When art is garbage
These examples of creative upcycling include cellos made from oil cans and artwork created with cigarette butts or plastic bottle caps — all the while spotlighting the world's trash problem.
Fri, Jul 26 2013 at 4:36 PM
Nohelia plays an instrument made from items found in a landfill. (Photo: Landfillharmonic Project)
They say everybody’s a critic, but as consumer culture spawns growing constellations of refuse, many artists are finding an unusual medium for their visions. From sidewalk trash to landfill piles, garbage is finding its way to museums, theaters, and even concert halls all around the world.
In the slums outside of Asuncion, Paraguay, a community better known for drugs, poverty, and despair has managed to produce one of the most remarkable orchestras you’ll ever hear of. Music teacher Favio Chavez came to the town of Cateura to start a music school for local children, but quickly realized the demand was much greater than the number of instruments the school could provide. With help from Cola, a local garbage picker and luthier, they found ways to craft instruments from the vast landfill surrounding the city.
Now Chavez leads an orchestra whose cellos are artfully made from oil cans, violins from aluminum bowls, and a flute section crafted from discarded plumbing. The Recycled Orchestra is the subject of an upcoming documentary, Landfillharmonic, and is currently fundraising for a world tour.
"Eye Test Chart" by Pam Longobardi. (Photo: Pam Longobardi)
Thousands of miles from Paraguay’s slums, artist Pam Longobardi has spent years traveling the globe, seeking out seemingly untouched spots — a secluded shoreline in Hawaii, barren stretches of coastal Alaska — and recovering the sea swept debris of remote cities and nations. “For me, plastic has come to stand for the heavy hand of human presence in every corner of the globe,” Longobardi tells GSU.edu.
She has created the Drifters Project and is a participating artist with Expedition: Gyre, both of which provide outlets for her creative vision of highlighting the tons of plastic bits and pieces that can now be found everywhere on Earth where oceans touch land. The swirling gyres that form where ocean currents intersect become vortices of trash as toys, containers, fishing nets, buoys, shoes, and other scraps of civilization make a waterborne transit across the globe.
"Shrine to the Last Sailor" by Pam Longobardi is made with found plastic and driftnet. (Photo :Pam Longobardi)
Meanwhile, the ocean stewards at Surfrider Foundation Europe came up with a brilliant way to showcase the problems of oil spills and beached trash when the Foundation began releasing annual pin-up calendars. In the style of Sports Illustrated’s celebrated swimsuit issue, Surfrider’s features gorgeous models covered in crude oil, or lounging on beaches littered with garbage.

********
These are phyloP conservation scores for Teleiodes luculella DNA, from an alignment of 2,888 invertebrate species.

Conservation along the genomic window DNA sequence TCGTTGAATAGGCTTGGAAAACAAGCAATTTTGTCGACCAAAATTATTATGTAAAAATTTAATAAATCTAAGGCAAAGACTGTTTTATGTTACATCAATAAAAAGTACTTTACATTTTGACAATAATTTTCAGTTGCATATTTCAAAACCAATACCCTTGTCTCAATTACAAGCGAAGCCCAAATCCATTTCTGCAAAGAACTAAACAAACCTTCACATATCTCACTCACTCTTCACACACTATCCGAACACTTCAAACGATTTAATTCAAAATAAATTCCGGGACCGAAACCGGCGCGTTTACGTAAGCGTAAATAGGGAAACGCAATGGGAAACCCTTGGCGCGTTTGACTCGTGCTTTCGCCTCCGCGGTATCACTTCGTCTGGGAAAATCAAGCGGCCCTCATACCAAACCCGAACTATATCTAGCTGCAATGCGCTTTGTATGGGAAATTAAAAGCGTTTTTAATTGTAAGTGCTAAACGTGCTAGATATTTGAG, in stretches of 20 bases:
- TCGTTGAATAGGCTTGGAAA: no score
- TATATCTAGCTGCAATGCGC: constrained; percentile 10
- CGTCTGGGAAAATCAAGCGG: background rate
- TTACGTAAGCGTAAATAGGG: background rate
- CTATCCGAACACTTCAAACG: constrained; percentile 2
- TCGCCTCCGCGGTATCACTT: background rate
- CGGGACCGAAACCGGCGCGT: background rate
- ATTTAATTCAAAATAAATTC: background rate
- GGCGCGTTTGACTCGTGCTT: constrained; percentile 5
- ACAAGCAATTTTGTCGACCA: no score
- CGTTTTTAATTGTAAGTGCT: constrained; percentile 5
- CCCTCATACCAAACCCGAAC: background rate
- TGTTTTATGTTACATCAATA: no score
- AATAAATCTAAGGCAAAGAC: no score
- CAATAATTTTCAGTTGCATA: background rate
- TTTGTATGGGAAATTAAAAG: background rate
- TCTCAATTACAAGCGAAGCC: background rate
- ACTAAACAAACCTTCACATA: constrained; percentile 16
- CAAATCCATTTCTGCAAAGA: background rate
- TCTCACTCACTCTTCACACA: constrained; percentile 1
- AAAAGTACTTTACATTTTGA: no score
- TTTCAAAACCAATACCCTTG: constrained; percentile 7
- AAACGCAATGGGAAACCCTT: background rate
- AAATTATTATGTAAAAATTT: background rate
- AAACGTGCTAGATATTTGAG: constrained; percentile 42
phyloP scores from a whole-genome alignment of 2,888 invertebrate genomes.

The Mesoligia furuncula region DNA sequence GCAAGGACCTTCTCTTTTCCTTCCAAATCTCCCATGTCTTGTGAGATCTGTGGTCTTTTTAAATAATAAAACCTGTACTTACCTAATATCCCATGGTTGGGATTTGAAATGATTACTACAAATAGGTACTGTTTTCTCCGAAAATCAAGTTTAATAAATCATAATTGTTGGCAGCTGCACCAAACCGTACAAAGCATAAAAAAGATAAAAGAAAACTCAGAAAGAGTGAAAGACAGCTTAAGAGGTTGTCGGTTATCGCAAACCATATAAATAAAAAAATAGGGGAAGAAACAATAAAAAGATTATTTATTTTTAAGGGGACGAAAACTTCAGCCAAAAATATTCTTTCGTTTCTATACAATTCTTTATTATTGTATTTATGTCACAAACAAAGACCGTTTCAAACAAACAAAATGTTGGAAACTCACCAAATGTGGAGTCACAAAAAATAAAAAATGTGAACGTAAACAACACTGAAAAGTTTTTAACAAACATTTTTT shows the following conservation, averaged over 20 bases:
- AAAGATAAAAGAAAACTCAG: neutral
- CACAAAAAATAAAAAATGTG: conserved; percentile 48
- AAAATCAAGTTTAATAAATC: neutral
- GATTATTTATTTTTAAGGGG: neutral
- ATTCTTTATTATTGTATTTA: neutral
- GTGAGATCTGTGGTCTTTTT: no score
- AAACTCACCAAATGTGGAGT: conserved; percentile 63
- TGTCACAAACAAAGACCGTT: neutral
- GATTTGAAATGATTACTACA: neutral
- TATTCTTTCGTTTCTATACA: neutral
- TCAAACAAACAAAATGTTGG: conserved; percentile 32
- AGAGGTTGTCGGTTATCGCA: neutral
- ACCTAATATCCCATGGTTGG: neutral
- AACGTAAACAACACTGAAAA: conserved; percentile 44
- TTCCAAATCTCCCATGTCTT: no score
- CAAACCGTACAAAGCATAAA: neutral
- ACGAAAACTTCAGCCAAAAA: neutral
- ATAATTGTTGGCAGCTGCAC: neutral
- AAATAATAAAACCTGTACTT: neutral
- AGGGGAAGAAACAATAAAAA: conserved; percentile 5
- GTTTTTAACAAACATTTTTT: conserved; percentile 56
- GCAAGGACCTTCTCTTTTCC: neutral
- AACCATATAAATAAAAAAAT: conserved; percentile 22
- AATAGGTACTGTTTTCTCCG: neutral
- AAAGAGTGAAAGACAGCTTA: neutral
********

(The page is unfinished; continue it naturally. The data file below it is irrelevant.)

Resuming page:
It’s a smart and effective way to tell a story that many of us, especially those living inland, may not fully appreciate the scope of.
But for sweeping, detail-oriented art crafted from the cast offs of consumer civilization, maybe no one quite matches the obsessive works of American photographer Chris Jordan. Starting with materials – 400,000 plastic bottle caps (the number discarded every 30 seconds), 139,000 cigarette butts (the number discarded every 15 seconds) — Jordan designs huge works which drive home the startling scale of the problem with consumption in the quantities that we’ve become used to.
Aside from his conceptual pieces, Jordan has also made numerous trips to Midway Island, part of an uninhabited South Pacific atoll some 2,000 miles from the nearest human population center. His photographs of dead albatrosses, starved after filling their stomachs with brightly colored plastic trinkets like cigarette lighters and pen caps, have been viewed millions of times online, and even spawned an upcoming movie, "Midway: Message From the Gyre," scheduled for release later this year.
These artists and projects may or may not offer us a hopeful glimpse of the world, but by presenting the problem in ways that are approachable and even beautiful, perhaps they give people one more reason to review their relationship with plastic and our system of mass consumption.
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